Effect of tocilizumab, sarilumab, and baricitinib on mortality among patients hospitalized for COVID-19 treated with corticosteroids: a systematic review and meta-analysis.
Clinical microbiology and infection : the official publication of the European Society of Clinical Microbiology and Infectious Diseases. 2023;(1):13-21
BACKGROUND Randomized controlled trials (RCT) established the mortality reduction by tocilizumab (Actemra), baricitinib (Olumiant), and sarilumab (Kevzara) in hospitalized COVID-19 patients. However, uncertainty remains about which treatment performs best in patients receiving corticosteroids. OBJECTIVES To estimate probabilities of noninferiority between baricitinib and sarilumab compared to tocilizumab in patients treated with corticosteroids. DATA SOURCES PubMed, Embase, Cochrane Library, and MedRxiv. STUDY ELIGIBILITY CRITERIA Eligible RCTs assigning hospitalized adults with COVID-19 treated with corticosteroids to tocilizumab or baricitinib or sarilumab versus standard of care or placebo (control). METHODS Reviewers independently abstracted published data and assessed study quality with the Risk of Bias 2 tool. Unpublished data, if required, were requested from authors of included studies. The outcome of interest was all-cause mortality at 28 days. PARTICIPANTS Twenty-seven RCTs with 13 549 patients were included. Overall, the risk of bias was low. Bayesian pairwise meta-analyses were used to aggregate results of each treatment versus control. The average odds ratio for mortality was 0.78 (95% credible interval [CrI]: 0.65, 0.94) for tocilizumab; 0.78 (95% CrI: 0.56, 1.03) for baricitinib; and 0.91 (95% CrI: 0.60, 1.40) for sarilumab. The certainty of evidence (GRADE) ranged from moderate to low. Bayesian meta-regressions with multiple priors were used to estimate probabilities of noninferiority (margin of 13% greater effect by tocilizumab). Compared to tocilizumab, there were ≤94% and 90% probabilities of noninferiority with baricitinib and sarilumab, respectively. RESULTS All but two studies included data with only indirect evidence for the comparison of interest. CONCLUSIONS Among hospitalized COVID-19 treated with corticosteroids, there are high probabilities that both baricitinib and sarilumab are associated with similar mortality reductions in comparison to tocilizumab.
Comments on Rahmati et al., The global impact of COVID-19 pandemic on the incidence of pediatric new-onset type 1 diabetes and ketoacidosis: A systematic review and meta-analysis. J Med Virol. 2022; 1-16 (doi: 10.1002/jmv.27996).
Journal of medical virology. 2023;(1):e28272
The effect of adherence to high-quality dietary pattern on COVID-19 outcomes: A systematic review and meta-analysis.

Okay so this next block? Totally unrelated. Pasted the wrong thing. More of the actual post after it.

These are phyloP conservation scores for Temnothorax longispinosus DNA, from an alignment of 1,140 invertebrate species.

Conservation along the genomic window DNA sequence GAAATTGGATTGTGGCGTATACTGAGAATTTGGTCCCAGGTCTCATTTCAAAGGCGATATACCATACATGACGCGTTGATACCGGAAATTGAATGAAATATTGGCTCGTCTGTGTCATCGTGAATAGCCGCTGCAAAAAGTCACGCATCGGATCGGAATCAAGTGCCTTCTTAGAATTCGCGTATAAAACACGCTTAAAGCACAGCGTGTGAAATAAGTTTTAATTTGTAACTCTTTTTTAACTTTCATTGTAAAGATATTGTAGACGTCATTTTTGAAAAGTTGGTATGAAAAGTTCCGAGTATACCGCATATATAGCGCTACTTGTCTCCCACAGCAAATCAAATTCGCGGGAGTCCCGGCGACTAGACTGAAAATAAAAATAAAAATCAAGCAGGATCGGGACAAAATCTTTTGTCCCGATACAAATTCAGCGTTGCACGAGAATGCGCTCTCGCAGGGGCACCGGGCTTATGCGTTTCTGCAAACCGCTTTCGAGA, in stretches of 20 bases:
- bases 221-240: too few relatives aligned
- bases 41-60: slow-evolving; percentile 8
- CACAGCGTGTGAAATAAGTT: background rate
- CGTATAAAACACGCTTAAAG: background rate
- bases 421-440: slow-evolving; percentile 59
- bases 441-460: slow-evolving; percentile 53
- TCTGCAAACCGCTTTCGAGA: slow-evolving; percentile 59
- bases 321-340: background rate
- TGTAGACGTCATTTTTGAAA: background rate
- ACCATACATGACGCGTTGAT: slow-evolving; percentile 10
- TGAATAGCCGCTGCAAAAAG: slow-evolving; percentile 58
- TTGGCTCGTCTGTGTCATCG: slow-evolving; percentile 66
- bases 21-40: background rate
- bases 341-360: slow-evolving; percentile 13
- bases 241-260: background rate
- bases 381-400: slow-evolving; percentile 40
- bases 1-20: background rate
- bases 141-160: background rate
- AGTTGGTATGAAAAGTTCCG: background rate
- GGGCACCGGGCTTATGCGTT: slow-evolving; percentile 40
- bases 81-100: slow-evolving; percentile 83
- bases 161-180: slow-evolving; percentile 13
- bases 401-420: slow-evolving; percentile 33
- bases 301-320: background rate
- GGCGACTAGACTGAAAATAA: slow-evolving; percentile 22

Journal of medical virology. 2023;(1):e28298
Dietary quality and patterns may influence SARS-CoV-2 infection and outcomes, but scientific data and evidence to support such a role are lacking. Therefore, this meta-analysis aims to elucidate the effect of prepandemic diet quality on the risk of COVID-19 infection and hospitalization. PubMed/MEDLINE, CENTRAL, Scopus, and EMBASE were systematically searched for articles published up to September 1, 2022. A systematic review and meta-analysis were performed to calculate each outcome's risk ratio (RR) and 95% confidence interval (CI). Five studies including 4 023 663 individuals (3 149 784 high-quality diet individuals and 873 881 controls) were included in the present meta-analysis. The effectiveness of high-quality dietary pattern against SARS-CoV-2 infection and hospitalization was 28% (95% CI 19%-36%) and 62% (95% CI 25%-80%); respectively. Subgroup analysis based on different levels of diet quality showed no difference between middle and high levels of diet quality in reducing the risk of COVID-19 infection. Interestingly, subgroup analysis based on the different types of high-quality diets and the risk of COVID-19 infection revealed that the effectiveness of plant-based diet against SARS-CoV-2 infection was 50% (95% CI 30%-65%); while the effectiveness of Mediterranean diet against SARS-CoV-2 infection was 22% (95% CI 12%-31%). Adherence to a high-quality dietary pattern is associated with a lower risk of COVID-19 infection and hospitalization. More studies are required to confirm these findings, and future studies should determine the biological mechanisms underlying the association between diet quality and risk of COVID-19 infection.
Addendum to vitamin D deficiency aggravates COVID-19: systematic review and meta-analysis.
Critical reviews in food science and nutrition. 2023;(4):557-562